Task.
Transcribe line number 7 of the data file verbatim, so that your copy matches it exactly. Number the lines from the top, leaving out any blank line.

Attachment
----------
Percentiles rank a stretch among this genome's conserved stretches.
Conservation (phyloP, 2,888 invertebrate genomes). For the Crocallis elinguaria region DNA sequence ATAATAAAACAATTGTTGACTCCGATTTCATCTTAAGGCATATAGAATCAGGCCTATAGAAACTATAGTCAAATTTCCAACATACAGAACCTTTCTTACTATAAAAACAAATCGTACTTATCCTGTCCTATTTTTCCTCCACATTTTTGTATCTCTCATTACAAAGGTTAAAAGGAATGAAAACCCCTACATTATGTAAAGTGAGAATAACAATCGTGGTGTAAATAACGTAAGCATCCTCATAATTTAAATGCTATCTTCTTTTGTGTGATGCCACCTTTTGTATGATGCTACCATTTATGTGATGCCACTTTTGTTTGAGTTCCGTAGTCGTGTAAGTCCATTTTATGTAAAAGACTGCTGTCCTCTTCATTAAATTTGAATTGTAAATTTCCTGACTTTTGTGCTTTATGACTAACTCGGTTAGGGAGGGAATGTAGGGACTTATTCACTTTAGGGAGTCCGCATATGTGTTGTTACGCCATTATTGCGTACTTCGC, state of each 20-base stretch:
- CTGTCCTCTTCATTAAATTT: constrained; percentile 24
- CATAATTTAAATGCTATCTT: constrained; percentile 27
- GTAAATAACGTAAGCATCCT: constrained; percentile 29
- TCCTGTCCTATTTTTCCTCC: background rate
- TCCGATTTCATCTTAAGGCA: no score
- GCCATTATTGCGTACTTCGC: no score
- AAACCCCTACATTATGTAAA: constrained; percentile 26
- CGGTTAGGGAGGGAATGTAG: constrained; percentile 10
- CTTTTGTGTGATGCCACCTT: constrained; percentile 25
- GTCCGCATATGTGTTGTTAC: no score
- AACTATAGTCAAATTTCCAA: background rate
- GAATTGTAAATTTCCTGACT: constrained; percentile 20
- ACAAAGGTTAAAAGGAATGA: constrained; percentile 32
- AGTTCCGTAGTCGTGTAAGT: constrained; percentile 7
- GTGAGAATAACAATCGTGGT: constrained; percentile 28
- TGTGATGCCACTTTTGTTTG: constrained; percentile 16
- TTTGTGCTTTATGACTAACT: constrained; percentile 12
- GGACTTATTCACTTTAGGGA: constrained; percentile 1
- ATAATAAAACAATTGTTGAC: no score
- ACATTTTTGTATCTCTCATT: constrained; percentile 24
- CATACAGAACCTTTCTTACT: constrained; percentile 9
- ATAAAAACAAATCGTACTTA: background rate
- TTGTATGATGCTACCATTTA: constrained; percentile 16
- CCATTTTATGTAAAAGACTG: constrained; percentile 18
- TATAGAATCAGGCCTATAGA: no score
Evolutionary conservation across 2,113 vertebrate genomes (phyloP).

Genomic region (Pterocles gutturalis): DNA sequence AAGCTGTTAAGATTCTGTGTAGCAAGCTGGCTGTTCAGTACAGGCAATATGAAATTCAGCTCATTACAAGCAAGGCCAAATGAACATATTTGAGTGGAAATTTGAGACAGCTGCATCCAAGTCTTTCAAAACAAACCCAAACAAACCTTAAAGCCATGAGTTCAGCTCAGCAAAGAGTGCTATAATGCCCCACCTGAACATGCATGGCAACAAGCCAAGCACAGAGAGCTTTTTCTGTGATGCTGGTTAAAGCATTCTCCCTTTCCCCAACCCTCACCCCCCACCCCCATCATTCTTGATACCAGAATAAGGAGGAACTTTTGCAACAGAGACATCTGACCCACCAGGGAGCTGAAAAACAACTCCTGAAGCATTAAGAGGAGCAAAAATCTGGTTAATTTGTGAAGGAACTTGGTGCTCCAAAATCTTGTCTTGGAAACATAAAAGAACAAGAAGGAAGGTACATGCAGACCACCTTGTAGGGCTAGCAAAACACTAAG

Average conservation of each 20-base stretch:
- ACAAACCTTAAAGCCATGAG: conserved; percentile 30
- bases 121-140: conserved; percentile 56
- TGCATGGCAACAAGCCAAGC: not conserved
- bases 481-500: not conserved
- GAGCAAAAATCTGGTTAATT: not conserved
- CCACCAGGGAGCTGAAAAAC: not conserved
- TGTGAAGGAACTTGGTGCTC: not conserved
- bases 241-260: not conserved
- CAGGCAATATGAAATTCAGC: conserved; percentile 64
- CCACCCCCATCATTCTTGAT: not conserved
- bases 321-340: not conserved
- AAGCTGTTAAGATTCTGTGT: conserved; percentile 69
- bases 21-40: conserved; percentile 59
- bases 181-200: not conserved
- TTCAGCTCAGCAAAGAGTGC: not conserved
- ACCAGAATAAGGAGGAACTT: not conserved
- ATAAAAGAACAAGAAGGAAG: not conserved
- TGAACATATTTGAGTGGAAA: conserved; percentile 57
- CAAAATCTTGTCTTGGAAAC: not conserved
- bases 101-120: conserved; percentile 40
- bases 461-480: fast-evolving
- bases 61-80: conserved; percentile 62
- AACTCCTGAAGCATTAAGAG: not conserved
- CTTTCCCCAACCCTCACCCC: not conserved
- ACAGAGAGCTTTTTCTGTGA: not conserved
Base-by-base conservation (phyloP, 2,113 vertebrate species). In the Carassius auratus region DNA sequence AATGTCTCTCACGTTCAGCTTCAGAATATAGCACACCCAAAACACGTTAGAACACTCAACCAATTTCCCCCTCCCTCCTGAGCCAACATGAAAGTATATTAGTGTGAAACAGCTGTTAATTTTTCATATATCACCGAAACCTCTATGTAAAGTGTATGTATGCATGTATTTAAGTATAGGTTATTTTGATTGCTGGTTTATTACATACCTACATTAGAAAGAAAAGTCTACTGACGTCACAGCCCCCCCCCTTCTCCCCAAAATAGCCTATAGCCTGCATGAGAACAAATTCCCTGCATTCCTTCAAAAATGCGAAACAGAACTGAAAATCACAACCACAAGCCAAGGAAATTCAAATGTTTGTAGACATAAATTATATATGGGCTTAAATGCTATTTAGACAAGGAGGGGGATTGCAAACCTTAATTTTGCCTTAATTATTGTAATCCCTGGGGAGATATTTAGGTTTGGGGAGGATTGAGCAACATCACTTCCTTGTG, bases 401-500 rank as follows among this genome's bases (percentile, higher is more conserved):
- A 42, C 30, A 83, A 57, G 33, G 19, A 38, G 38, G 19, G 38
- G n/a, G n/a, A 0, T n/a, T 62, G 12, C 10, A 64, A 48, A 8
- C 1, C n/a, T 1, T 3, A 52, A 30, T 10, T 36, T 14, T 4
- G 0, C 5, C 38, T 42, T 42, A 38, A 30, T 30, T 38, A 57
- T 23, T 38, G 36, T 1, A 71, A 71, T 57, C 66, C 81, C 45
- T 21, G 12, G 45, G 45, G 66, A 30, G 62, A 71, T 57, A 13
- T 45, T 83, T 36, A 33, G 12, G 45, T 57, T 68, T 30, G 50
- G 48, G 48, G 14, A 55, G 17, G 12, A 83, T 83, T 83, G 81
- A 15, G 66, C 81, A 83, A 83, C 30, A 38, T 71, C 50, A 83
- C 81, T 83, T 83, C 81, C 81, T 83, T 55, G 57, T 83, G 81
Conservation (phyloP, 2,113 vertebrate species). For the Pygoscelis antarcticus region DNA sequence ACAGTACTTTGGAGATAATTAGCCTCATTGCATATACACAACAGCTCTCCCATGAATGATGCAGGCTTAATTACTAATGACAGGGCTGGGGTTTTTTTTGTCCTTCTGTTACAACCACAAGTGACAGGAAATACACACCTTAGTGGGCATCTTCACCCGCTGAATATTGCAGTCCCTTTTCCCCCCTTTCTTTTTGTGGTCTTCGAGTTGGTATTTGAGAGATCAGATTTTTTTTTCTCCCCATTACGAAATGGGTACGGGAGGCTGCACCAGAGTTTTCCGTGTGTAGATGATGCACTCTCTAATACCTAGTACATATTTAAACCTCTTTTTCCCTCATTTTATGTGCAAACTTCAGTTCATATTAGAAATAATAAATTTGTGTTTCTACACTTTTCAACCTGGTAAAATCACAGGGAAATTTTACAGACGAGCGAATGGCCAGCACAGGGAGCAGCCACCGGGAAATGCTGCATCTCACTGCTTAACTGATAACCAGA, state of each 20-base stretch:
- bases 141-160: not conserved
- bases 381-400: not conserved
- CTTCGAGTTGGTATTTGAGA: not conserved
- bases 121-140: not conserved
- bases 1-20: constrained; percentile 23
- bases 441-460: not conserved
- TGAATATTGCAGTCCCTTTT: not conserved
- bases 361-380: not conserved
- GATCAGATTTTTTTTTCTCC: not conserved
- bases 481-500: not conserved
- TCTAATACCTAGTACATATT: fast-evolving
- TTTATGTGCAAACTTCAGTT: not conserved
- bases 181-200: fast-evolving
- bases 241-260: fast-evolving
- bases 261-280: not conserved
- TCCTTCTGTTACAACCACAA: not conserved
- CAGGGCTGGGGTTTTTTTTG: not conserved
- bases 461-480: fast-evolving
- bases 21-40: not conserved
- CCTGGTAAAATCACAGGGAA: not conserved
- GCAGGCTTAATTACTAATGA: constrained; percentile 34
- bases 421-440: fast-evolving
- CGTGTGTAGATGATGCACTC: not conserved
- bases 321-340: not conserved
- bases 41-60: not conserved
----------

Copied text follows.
- TCCGATTTCATCTTAAGGCA: no score